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Working with policy makers

Although FFI secured voluntary commitments from over 30 companies to phase out or never use microplastic ingredients, we were aware of disparities in the extent of those commitments and that some companies were unlikely to change their behaviour voluntarily. At this point we recognised that there was a need for legislative change. We therefore entered into a coalition with the Environmental Investigation Agency, Greenpeace UK and the Marine Conservation Society in 2016 to campaign for a comprehensive ban on microbeads and other microplastic ingredients.

As consumer pressure and public awareness increased, the UK government ordered an inquiry into the environmental impacts of microplastics led by the cross-party Environmental Audit Committee, at which FFI gave evidence, arguing that a ban on microplastic ingredients was needed and outlining our recommendations for making this effective. The committee accepted our evidence and recommended that the government institute a ban based specifically on the guidelines proposed by FFI.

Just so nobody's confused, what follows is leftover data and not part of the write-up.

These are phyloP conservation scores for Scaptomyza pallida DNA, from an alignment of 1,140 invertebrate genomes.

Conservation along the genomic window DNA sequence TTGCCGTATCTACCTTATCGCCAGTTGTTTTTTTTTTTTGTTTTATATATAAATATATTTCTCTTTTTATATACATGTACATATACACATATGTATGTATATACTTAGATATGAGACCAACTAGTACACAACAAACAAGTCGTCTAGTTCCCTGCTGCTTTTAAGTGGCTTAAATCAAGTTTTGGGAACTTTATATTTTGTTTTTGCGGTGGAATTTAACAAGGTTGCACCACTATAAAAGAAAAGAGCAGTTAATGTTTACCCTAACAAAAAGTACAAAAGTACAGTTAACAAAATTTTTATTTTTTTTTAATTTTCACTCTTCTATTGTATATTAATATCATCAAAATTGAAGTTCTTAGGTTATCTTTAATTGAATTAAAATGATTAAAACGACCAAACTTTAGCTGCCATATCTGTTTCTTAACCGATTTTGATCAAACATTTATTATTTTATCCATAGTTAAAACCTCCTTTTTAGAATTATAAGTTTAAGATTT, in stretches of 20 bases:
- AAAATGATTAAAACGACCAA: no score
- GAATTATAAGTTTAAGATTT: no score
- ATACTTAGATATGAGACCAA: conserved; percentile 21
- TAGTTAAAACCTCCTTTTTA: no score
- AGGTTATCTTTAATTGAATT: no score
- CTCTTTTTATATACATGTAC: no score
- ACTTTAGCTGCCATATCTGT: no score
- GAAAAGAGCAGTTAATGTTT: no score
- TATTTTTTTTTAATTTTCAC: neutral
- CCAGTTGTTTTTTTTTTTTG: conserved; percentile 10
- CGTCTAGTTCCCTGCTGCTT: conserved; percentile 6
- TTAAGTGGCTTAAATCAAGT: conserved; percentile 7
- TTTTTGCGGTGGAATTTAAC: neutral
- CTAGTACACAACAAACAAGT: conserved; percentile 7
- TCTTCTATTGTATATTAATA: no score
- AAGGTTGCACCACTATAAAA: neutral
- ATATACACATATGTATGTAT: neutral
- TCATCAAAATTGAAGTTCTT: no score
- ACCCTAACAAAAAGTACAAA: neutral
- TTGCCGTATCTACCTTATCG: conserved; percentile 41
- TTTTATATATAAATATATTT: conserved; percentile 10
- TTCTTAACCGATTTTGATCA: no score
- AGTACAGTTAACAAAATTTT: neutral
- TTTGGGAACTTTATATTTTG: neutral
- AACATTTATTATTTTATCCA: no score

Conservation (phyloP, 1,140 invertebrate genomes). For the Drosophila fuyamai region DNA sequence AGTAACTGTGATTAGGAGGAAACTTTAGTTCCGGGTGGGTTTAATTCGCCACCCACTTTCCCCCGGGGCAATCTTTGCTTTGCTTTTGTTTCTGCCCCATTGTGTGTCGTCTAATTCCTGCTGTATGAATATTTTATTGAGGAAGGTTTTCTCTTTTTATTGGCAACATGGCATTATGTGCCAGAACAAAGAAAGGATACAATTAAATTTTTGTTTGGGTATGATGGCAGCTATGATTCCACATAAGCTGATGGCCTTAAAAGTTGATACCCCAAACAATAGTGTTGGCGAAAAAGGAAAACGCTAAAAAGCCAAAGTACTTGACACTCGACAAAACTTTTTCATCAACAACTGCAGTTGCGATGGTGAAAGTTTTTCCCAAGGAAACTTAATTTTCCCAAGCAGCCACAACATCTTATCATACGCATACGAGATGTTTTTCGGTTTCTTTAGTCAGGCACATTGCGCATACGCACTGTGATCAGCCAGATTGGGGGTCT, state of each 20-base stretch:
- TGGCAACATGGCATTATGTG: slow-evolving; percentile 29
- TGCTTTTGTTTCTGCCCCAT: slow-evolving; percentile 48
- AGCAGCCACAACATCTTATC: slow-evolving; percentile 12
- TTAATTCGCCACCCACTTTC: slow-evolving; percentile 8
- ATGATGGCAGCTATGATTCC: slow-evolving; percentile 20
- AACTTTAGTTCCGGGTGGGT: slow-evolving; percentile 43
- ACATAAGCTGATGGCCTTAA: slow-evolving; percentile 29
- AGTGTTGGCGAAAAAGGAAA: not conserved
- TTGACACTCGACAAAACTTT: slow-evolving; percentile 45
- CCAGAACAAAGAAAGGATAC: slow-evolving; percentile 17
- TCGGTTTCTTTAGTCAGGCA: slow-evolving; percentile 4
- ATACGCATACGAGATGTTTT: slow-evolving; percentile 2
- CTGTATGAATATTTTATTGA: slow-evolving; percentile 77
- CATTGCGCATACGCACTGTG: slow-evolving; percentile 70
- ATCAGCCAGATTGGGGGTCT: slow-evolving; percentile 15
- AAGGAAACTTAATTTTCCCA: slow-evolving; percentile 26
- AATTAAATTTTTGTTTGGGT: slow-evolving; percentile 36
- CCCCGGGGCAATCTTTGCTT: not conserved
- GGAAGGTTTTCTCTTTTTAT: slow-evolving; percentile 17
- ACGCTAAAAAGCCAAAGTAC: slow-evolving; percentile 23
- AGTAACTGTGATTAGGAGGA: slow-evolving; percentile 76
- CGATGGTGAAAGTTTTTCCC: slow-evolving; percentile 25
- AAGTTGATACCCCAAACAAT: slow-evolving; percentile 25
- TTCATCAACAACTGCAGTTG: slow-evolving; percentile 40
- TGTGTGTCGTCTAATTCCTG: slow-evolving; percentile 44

In September 2016, the UK government formally announced its intention to introduce a ban. Following a consultation process to which FFI made a crucial technical contribution, further details of the exact nature of the ban were announced in July 2017 (Read our analysis here).

On the issue of nurdle pollution, FFI has prepared policy recommendations together with partners from the European Pellet Loss Coalition and presented these to the UK government and European Commission through policy briefings, letters, presentations and formal consultation responses.